'' Duplication in taxation has added to the cost of doing business''

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'' Duplication in taxation has added to the cost of doing business''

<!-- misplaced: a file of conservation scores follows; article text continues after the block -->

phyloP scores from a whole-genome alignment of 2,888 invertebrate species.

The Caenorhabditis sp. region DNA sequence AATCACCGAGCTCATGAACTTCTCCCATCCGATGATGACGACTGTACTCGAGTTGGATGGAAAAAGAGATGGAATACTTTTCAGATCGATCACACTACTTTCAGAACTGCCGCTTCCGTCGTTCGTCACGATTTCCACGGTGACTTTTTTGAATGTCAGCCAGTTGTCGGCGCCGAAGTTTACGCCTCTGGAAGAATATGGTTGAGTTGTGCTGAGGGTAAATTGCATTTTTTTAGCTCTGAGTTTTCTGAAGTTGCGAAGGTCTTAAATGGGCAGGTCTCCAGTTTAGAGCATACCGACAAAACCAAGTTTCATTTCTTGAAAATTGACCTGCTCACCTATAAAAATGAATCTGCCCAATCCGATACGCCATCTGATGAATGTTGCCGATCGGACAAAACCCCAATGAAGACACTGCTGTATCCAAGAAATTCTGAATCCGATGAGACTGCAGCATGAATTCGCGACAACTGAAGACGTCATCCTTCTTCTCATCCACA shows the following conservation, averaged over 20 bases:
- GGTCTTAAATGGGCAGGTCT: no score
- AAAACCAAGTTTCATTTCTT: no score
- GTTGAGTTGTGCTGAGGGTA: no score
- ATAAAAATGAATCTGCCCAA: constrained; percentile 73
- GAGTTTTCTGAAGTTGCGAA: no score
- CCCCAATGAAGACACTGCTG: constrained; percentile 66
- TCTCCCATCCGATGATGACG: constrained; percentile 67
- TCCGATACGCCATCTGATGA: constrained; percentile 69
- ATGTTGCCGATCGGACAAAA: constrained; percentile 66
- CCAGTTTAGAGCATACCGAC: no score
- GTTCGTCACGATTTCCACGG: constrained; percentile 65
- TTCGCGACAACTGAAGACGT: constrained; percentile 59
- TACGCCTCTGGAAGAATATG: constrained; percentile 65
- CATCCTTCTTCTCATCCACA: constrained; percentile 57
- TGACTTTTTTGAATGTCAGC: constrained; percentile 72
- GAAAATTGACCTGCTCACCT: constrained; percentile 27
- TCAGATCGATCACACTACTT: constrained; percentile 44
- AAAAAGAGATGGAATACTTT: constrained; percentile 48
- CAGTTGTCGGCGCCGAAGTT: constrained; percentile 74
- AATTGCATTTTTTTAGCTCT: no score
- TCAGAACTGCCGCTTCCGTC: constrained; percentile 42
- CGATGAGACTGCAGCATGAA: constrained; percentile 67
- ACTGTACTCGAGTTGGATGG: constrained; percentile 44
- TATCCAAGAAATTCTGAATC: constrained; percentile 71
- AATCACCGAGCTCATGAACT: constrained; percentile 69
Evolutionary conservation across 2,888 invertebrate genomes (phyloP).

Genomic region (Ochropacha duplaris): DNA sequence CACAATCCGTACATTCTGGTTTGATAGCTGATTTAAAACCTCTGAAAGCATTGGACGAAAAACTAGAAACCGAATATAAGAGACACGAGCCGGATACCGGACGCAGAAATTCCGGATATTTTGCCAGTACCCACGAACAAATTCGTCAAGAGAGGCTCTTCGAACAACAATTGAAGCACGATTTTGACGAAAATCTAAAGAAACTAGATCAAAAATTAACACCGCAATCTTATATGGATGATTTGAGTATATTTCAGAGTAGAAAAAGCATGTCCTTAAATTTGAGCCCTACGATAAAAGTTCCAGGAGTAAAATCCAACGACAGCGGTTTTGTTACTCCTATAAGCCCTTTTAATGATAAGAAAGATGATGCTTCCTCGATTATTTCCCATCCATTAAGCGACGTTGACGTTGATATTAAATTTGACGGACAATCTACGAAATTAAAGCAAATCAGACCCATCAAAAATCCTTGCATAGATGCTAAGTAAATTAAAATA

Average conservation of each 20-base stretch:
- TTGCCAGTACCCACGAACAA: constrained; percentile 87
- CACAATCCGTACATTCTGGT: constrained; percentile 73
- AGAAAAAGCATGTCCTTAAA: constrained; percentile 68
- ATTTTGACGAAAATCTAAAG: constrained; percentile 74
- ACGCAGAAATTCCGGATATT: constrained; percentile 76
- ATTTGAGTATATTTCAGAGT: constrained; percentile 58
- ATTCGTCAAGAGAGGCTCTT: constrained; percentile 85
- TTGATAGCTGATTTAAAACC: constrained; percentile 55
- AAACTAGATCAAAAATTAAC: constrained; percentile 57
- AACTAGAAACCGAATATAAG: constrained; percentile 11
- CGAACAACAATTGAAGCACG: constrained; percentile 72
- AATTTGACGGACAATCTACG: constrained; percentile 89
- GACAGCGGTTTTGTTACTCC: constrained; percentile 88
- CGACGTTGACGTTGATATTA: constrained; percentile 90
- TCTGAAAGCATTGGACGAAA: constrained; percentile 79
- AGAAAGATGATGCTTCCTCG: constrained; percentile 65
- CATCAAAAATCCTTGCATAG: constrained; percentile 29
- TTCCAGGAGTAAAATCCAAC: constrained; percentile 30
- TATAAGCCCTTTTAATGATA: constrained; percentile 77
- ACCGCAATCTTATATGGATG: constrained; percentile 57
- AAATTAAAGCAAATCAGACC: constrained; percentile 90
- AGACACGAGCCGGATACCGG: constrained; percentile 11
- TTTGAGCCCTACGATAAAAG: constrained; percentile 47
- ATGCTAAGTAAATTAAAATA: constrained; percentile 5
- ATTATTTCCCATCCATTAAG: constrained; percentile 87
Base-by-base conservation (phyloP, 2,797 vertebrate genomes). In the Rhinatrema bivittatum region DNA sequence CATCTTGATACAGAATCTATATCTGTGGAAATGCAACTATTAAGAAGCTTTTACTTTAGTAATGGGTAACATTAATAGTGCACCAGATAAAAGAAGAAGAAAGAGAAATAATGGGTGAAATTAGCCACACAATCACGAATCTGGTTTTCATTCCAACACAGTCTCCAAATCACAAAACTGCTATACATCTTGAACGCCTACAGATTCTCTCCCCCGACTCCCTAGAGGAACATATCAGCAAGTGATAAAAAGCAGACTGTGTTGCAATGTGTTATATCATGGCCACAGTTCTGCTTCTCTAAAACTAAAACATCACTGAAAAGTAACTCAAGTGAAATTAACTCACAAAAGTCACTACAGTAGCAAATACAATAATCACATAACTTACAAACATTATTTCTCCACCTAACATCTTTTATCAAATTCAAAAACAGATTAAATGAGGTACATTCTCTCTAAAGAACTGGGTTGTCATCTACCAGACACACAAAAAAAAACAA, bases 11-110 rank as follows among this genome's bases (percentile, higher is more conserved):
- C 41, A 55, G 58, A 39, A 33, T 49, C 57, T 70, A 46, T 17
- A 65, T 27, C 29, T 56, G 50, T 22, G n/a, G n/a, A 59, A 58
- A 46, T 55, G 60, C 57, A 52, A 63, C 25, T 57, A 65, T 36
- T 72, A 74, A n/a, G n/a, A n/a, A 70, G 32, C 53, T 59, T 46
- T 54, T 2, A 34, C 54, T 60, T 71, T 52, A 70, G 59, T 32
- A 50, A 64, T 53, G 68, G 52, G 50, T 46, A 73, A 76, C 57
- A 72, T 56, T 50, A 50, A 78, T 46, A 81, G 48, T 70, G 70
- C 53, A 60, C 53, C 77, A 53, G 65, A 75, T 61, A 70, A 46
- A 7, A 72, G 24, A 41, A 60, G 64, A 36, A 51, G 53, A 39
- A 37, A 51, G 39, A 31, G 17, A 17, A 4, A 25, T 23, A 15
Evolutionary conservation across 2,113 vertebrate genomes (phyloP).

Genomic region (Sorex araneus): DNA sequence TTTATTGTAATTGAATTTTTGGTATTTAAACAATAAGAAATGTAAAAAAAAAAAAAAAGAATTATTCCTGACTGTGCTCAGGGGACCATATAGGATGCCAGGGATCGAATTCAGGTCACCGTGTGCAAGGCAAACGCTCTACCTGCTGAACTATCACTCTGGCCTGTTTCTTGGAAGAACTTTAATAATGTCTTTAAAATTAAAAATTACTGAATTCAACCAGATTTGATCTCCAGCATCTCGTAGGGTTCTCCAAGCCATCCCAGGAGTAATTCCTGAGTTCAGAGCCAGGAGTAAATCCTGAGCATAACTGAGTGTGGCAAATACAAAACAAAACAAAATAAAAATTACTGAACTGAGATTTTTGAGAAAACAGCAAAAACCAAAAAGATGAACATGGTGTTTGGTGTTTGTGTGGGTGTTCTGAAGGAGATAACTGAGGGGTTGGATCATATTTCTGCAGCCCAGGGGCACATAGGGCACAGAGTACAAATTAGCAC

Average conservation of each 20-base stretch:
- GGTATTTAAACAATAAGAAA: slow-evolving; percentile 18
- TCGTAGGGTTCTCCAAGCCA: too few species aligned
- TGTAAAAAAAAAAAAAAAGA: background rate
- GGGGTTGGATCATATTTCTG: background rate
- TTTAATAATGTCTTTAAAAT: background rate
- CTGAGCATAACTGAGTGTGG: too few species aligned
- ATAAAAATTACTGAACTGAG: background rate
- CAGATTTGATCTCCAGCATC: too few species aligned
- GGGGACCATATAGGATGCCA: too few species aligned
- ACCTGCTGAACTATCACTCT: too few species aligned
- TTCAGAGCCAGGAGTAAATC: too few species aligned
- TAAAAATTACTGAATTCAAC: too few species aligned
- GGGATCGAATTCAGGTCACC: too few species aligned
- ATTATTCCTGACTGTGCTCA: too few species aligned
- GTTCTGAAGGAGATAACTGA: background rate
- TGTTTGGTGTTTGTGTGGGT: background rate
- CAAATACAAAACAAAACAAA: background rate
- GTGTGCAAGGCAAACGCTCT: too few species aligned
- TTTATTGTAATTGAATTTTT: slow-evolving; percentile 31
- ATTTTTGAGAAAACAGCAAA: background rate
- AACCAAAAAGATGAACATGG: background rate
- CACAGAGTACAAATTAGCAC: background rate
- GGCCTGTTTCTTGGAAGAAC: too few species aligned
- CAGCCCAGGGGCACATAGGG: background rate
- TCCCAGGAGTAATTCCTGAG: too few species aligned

At a time when the Nepali business community is facing various difficulties, the election of the Federation of Nepalese Chambers of Commerce and Industry (FNCCI), scheduled for April 11, is viewed as being crucial in terms of how meaningfully the new leadership can intervene at the policy level to create a better investment climate in the country. FNCCI’s Vice President Chandra Prasad Dhakal, who has already announced his candidacy for the post of senior vice president says that issues related to doing business in the country will gradually resolve with close cooperation between the government and the private sector. Chairman of the IME Group, Dhakal is credited for the growth of the remittance sector in Nepal. His major business interests are in finance, remittance, tourism, trading, automobile, logistics, energy and entertainment.In the second week of February, he received two prestigious awards -Asian Leadership Award and Commercially Important Person (CIP) Award- for his contributions. In an interview with Sanjeev Sharma of New Business Age, he talked about FNCCI’s upcoming election, difficulties for the business community with the changing political landscape in the country and the post-merger path of Global IME Bank, among other issues. Excerpts: